Aug 9, 2013. 07:39 PM | 3 Likes Like |Link to Comment
  • Regulatory Reform: The New Geithner Plan [View article]
    Not bad advice. I agree with a lot of your points.

    On Sep 05 04:29 PM Stimpy wrote:

    > We are on a path towards a utility model of banking. Banks will emerge
    > (as credit is re-privatised) as the central intermediary structure
    > in our economy, replacing the non-bank securitizing model.
    > Banks will continue to use securitization (more of a covered bond
    > model with clear, formal reps and warranties) as a balance-sheet
    > optimization tool.
    > We will see a (Fed and Treasury sanctioned) evolution towards 5-10
    > large banks with virtually total market share.
    > These banks will be almost beyond profitable--in a very low risk
    > sense.
    > The economies of scale they will enjoy will allow spread lending
    > to sustain profits WITHOUT excessive leverage.
    > Credit velocity in the general economy will suffer (relative to the
    > 2006 orgy-years) as a result, making equities of all kinds a less
    > favorable asset class.
    > Banks will be the one exception; in a sense they will be taxing the
    > rest of the economy for many years to come.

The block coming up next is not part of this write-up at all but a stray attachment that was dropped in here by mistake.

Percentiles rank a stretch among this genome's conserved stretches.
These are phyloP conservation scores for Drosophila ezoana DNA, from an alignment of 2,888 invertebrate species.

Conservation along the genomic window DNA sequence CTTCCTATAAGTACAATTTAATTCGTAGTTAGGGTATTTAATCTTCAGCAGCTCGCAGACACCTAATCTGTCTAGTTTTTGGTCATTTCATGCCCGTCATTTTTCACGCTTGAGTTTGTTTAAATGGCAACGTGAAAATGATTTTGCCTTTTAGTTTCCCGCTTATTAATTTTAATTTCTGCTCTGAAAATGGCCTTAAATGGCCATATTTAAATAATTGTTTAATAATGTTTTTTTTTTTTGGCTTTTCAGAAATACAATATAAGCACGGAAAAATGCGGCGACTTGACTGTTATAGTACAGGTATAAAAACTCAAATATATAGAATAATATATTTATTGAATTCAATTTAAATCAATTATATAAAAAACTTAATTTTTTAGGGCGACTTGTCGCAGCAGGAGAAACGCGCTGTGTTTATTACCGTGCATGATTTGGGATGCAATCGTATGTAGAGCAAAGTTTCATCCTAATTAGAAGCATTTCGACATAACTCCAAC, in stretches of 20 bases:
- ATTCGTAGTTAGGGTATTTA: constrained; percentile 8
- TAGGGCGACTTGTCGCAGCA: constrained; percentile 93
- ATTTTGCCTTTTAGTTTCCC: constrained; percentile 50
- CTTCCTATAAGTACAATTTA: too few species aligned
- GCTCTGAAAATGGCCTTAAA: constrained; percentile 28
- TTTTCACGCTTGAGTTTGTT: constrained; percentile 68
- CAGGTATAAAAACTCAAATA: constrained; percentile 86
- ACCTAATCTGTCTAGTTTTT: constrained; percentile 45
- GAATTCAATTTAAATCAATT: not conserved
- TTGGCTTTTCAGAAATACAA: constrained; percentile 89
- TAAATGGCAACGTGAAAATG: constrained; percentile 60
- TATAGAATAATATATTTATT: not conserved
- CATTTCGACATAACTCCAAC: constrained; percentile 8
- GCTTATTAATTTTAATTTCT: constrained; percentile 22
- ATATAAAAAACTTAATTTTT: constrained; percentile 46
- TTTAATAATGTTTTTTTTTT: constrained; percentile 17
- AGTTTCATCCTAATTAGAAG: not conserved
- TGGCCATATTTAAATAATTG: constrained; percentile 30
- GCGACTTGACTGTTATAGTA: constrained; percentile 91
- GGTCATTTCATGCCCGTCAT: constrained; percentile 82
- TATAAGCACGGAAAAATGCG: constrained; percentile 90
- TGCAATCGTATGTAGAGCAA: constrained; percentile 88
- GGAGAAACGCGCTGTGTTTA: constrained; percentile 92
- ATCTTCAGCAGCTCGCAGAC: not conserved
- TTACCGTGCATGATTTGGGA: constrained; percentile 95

> These regulations make much of this both clear and inevitable.<br/>
    > Buy the biggest banks and avoid all other stocks over tyhe medium
    > to long term.
    Sep 5, 2009. 05:11 PM | 3 Likes Like |Link to Comment
  • Thoughts on New Home Sales and Durable Goods Data [View article]
    Actually, the new homes sales data is based on contracts signed not escrows closed. There are always some cancellations and during the worst of the crisis there were many. The figure isn't absolute but it's useful for period to period comparisons and now that things are settling down, the cancellation rate is trending towards the norm.

    As for the spec homes that you point to as seeing a decline in sales, most are guessing that the bulk of new home buyers have been first time buyers who are opting for stripped down smaller houses. The existing inventory tends to be bigger homes with lots of upgrades, thus out of the price range for fist time buyers.

    On Aug 26 08:03 PM qqq fox wrote:

    > I am surprised no one has dug into today's new home sales report.
    > If anyone bothers to get to page 4, they would find that sales of
    > new homes that are finished and ready for occupancy were actually
    > down 6%. The category showing the biggest gain, 33%, was for homes
    > that haven't even been started yet. In other words, they are merely
    > sales contracts that are entered into without any mortgage financing
    > being lined up. Desperate builders will sign these no money down
    > contracts with the understanding that nothing will happen until the
    > buyer comes in with a downpayment and mortgage financing. That these
    > sham deals are allowed to be counted at all shows the political clout
    > of the NAHB. Very misleading to say the least !!!
    Aug 26, 2009. 08:39 PM | 3 Likes Like |Link to Comment